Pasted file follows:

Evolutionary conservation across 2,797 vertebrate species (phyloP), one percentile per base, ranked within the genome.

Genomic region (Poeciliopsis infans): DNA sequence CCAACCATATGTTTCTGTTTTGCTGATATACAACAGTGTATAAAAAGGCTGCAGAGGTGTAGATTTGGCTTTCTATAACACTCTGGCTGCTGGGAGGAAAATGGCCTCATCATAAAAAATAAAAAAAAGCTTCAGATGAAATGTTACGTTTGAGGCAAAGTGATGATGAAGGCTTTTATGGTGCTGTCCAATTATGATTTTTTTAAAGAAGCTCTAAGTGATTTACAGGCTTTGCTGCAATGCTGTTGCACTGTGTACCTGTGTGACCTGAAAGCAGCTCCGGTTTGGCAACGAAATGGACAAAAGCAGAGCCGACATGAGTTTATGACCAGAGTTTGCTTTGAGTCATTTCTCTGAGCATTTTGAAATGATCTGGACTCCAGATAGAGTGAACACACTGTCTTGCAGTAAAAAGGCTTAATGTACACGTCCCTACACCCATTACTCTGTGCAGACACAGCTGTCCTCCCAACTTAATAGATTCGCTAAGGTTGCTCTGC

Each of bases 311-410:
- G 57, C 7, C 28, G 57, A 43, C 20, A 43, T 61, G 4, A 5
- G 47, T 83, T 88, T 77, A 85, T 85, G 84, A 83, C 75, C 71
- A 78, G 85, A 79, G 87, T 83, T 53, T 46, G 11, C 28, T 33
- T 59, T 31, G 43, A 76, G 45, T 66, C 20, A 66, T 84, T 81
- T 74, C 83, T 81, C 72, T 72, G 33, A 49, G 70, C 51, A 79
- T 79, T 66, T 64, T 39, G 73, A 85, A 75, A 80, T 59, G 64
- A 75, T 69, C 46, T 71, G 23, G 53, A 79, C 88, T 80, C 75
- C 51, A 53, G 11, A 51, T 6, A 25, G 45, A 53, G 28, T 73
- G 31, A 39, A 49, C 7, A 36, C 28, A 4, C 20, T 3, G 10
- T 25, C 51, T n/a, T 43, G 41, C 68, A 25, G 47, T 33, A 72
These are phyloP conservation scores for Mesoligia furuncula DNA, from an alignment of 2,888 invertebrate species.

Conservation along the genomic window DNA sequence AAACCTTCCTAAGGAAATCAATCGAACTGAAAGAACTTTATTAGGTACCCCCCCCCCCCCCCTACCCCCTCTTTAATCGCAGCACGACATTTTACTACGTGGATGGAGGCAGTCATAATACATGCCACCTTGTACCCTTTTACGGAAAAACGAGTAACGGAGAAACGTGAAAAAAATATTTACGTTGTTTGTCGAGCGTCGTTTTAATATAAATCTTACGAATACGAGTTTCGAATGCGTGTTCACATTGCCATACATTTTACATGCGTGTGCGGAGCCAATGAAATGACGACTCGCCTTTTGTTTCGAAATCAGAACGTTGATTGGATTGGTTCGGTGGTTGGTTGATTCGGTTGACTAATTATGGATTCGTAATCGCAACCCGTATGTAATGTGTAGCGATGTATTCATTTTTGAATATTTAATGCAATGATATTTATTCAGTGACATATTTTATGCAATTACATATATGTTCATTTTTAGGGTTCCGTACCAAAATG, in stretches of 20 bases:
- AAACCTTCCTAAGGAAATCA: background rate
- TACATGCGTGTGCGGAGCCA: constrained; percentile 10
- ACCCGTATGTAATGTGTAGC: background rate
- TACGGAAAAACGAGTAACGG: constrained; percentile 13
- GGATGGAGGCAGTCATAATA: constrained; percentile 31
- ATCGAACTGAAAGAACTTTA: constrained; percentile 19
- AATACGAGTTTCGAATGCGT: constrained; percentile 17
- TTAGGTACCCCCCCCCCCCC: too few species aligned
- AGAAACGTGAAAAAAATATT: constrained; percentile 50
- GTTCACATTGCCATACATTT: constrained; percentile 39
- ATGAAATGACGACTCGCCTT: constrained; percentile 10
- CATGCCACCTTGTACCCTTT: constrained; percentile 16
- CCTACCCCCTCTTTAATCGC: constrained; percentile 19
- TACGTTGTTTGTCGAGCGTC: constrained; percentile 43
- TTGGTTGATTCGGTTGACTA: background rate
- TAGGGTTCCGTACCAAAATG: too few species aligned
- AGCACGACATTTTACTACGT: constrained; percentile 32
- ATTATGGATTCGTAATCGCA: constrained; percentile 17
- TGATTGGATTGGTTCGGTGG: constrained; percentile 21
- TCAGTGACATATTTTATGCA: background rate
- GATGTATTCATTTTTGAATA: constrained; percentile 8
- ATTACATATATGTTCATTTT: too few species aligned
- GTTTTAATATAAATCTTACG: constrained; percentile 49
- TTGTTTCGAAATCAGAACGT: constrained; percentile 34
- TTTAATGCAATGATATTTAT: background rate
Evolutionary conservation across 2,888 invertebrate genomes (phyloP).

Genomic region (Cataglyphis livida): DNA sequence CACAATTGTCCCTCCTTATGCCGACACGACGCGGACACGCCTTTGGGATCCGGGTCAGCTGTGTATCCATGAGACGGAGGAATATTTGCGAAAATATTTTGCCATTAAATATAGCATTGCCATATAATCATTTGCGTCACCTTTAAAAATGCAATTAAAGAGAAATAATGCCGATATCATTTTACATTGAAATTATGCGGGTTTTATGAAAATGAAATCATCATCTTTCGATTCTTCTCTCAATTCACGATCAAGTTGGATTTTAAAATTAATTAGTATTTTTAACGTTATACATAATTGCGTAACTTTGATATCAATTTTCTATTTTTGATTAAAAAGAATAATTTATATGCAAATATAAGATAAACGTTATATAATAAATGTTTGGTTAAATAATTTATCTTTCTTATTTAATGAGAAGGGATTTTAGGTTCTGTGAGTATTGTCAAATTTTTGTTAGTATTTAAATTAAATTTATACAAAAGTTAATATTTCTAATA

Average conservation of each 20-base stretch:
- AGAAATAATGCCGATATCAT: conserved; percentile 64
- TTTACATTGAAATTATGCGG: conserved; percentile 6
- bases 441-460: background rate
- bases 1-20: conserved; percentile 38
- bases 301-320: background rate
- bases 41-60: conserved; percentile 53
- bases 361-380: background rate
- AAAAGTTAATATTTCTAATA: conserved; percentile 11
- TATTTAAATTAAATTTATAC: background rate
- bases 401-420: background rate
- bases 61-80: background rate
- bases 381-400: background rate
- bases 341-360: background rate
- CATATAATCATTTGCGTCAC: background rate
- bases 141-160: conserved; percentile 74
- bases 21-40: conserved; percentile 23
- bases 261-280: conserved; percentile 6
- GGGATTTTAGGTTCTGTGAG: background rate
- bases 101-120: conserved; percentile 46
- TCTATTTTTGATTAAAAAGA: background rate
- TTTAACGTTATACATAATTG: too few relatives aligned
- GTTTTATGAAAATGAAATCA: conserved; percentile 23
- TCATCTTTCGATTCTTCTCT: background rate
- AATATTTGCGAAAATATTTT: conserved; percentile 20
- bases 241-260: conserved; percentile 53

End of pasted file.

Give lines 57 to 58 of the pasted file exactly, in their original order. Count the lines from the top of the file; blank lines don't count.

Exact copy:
- CATATAATCATTTGCGTCAC: background rate
- bases 141-160: conserved; percentile 74